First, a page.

Israel's defence minister said Monday he would remain in the government for now, leaving Prime Minister Benjamin Netanyahu's coalition intact after intensifying speculation over whether the country is headed for early polls. Either the defense minister tells Sofa Landver to abstain in the vote on the Draft Law, or the prime minister decides not to fire Sofa Landver, even if she votes against it.
Israeli Minister of Justice Ayelet Shaked on Tuesday criticized Netanyahu and called the coalition crisis "fictitious.".
Separately and perhaps equally as important, Defence Minister Avigdor Lieberman opposes the conscription bill and wants to see ultra-Orthodox men serve in the military like their secular counterparts.
And in the latest sign that, after loudly criticizing the Iran deal as one of the "worst deal ever", the Trump administration is planning to move ahead with its plans to reimpose sanctions, Axios reports that Trump told Israeli President Benjamin Netanyahu that he will demand "significant changes" to the deal in his negotiations over possible modifications as the different parties try to come to a "last chance" compromise to keep it intact.
"We shall not volunteer to leave the government", Lieberman told a meeting of lawmakers from his Yisrael Beitenu party.
There was some positive news for the embattled Israeli PM as he met with Lieberman and UTJ head Yaakov Litzman Sunday night to discuss a compromise: The Jerusalem Post reported that the most likely outcome was that the bill would be shelved until the summer.
Ultra-Orthodox political parties have said they would not support a budget for 2019 unless the bill is approved. Netanyahu "didn't know a word of English" and described his experience as "bizarre and hard for me".
Military service for ultra-Orthodox men is one of the most fraught topics in Israel and looked to undermine Netanyahu's coalition government, which holds 66 out of the 120 seats in parliament.
Who is Nikolai Glushkov? Putin enemy found dead in London TODAY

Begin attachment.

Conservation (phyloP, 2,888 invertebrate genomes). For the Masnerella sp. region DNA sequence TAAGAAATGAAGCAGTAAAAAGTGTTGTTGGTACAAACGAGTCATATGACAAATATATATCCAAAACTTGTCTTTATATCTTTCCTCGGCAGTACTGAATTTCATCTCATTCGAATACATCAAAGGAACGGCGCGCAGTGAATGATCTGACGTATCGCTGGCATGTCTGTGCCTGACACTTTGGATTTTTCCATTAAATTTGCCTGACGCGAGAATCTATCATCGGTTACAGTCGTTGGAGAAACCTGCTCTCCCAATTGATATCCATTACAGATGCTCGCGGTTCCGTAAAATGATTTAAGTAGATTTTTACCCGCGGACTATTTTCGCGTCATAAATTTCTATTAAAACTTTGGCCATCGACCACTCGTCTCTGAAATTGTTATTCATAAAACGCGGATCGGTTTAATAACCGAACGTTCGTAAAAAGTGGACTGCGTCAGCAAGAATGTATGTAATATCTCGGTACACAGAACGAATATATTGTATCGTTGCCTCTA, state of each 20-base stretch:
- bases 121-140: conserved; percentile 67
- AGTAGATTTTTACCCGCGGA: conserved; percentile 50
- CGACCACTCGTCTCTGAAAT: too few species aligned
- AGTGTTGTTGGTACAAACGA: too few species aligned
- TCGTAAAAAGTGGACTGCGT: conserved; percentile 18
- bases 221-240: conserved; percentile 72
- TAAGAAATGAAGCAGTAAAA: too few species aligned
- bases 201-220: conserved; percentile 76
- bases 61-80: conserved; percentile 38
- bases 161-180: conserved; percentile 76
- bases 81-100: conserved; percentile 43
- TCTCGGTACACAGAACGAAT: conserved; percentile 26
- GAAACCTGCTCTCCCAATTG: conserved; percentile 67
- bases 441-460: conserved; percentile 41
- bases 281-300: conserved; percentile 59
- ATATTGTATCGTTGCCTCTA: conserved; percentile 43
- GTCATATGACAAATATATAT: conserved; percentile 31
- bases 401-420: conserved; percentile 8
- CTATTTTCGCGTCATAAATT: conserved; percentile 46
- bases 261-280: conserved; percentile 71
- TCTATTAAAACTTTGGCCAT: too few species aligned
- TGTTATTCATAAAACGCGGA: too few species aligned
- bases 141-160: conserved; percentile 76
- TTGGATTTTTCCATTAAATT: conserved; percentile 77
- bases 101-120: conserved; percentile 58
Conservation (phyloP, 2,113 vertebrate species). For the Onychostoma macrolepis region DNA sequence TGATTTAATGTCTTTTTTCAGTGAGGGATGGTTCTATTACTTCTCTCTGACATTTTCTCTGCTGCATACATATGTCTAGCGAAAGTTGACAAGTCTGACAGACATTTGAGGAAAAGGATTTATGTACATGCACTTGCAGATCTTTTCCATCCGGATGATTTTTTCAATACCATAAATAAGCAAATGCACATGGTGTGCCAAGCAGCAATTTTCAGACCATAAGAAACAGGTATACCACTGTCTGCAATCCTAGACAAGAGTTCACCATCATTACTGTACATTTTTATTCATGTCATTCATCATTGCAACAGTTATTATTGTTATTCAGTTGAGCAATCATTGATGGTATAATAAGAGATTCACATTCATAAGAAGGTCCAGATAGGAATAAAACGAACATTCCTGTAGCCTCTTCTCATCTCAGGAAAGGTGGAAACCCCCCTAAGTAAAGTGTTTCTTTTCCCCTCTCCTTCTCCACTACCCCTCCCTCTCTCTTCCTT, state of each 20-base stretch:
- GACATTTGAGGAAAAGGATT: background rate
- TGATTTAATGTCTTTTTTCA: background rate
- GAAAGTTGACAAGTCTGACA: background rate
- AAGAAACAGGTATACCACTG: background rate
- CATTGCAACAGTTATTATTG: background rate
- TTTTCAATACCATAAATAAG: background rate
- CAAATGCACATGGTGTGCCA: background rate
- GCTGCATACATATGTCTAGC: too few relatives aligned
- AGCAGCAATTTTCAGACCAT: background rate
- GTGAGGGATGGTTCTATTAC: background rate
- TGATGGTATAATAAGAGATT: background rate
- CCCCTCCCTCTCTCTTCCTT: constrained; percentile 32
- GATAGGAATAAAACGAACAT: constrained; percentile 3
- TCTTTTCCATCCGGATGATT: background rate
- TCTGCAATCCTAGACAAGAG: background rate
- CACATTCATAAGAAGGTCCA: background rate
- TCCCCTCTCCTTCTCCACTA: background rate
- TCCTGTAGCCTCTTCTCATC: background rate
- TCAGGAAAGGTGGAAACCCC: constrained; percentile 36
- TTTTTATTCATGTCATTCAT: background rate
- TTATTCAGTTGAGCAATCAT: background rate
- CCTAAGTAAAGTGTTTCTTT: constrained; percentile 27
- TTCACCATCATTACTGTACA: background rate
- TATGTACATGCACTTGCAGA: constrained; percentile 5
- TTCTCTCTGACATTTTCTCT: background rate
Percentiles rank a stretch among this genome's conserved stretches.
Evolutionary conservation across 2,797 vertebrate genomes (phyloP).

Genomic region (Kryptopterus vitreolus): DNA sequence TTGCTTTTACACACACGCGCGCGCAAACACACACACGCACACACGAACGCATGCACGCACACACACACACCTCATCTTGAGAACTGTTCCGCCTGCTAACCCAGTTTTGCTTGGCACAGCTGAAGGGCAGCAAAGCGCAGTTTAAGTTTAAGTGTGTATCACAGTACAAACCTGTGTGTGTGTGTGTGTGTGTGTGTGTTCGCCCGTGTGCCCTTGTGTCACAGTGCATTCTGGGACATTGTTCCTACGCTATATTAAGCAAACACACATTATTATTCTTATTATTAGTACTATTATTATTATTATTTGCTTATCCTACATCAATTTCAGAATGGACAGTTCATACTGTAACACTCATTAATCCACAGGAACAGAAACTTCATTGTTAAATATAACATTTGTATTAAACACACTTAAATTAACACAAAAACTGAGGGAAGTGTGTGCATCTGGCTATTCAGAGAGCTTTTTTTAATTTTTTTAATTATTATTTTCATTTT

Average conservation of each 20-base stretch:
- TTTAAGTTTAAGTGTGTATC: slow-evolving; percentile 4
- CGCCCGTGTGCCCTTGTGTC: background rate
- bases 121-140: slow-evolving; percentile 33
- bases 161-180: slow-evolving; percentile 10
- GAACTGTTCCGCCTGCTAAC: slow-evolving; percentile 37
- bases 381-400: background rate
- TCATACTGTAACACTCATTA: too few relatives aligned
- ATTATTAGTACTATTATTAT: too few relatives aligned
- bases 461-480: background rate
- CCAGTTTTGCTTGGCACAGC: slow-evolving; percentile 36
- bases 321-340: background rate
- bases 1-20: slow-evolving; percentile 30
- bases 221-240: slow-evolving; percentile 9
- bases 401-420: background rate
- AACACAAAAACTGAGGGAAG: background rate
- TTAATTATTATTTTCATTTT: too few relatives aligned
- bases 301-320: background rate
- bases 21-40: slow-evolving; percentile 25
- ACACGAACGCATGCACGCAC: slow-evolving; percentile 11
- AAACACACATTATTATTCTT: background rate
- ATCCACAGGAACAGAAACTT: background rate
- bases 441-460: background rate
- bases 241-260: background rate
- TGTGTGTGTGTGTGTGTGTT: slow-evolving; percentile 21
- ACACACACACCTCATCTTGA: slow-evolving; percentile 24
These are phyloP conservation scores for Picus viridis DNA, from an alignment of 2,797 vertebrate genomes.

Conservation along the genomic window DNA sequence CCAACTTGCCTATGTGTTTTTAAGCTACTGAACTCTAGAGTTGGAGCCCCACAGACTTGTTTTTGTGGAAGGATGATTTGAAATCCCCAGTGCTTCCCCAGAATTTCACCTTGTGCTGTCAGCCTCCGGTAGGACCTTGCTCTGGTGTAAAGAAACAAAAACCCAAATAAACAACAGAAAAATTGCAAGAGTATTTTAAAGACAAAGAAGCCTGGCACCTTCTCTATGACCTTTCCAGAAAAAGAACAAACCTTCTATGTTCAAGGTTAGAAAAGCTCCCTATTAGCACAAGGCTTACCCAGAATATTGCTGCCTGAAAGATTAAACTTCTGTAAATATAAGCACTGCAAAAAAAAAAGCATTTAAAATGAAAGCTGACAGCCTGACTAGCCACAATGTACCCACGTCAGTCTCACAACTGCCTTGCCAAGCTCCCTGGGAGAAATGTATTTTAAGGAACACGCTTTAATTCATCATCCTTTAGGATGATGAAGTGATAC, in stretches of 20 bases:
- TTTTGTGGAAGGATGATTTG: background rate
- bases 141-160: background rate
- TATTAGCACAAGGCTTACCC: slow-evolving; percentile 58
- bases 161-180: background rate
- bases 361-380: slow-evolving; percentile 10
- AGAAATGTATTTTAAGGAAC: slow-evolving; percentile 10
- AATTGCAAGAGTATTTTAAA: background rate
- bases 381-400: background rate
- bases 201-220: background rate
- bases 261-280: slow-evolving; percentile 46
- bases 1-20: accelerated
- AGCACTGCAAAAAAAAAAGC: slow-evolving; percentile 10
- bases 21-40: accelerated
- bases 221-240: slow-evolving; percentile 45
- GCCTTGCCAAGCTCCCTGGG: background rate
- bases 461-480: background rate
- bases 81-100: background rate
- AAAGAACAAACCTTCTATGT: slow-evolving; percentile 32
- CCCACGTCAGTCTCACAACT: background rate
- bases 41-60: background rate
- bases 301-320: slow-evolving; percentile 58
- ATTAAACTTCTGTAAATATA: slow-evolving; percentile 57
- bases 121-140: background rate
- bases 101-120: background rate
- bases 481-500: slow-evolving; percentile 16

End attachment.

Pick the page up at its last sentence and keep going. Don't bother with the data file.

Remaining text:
In the 1990s, Glushkov worked for the state airline, Aeroflot , along with Berezovsky's LogoVaz vehicle company. In recent years, Glushkov lived in the United Kingdom as he had been granted political asylum there in 2010.
After a truly intricate dance between a nor'easter of raindrops, the Netanyahu government coalition has managed to avoid a coalition collapse and the inevitable early elections that would result. Kahlon said in response that he would pull his Kulanu party out of the government if the budget isn't passed this week before the Knesset session ends.
Calling the situation an "imaginary crisis", Shaked called on Netanyahu not to call for early elections.
Netanyahu, 68, could soon face charges in at least two separate corruption affairs.
Police recommended his indictment for bribery in the first two cases in February and the attorney general is considering how to proceed, a process expected to take months.
In one case, Netanyahu and his family are accused of accepting expensive gifts from wealthy supporters in exchange for financial benefits or favours.
Israel's Prime Minister Benjamin Netanyahu reportedly told cabinet ministers Sunday that there's now no "concrete US peace plan" on the table.
He is not required to step down if indicted - only after he is convicted with all appeals exhausted - though political pressure would surely mount.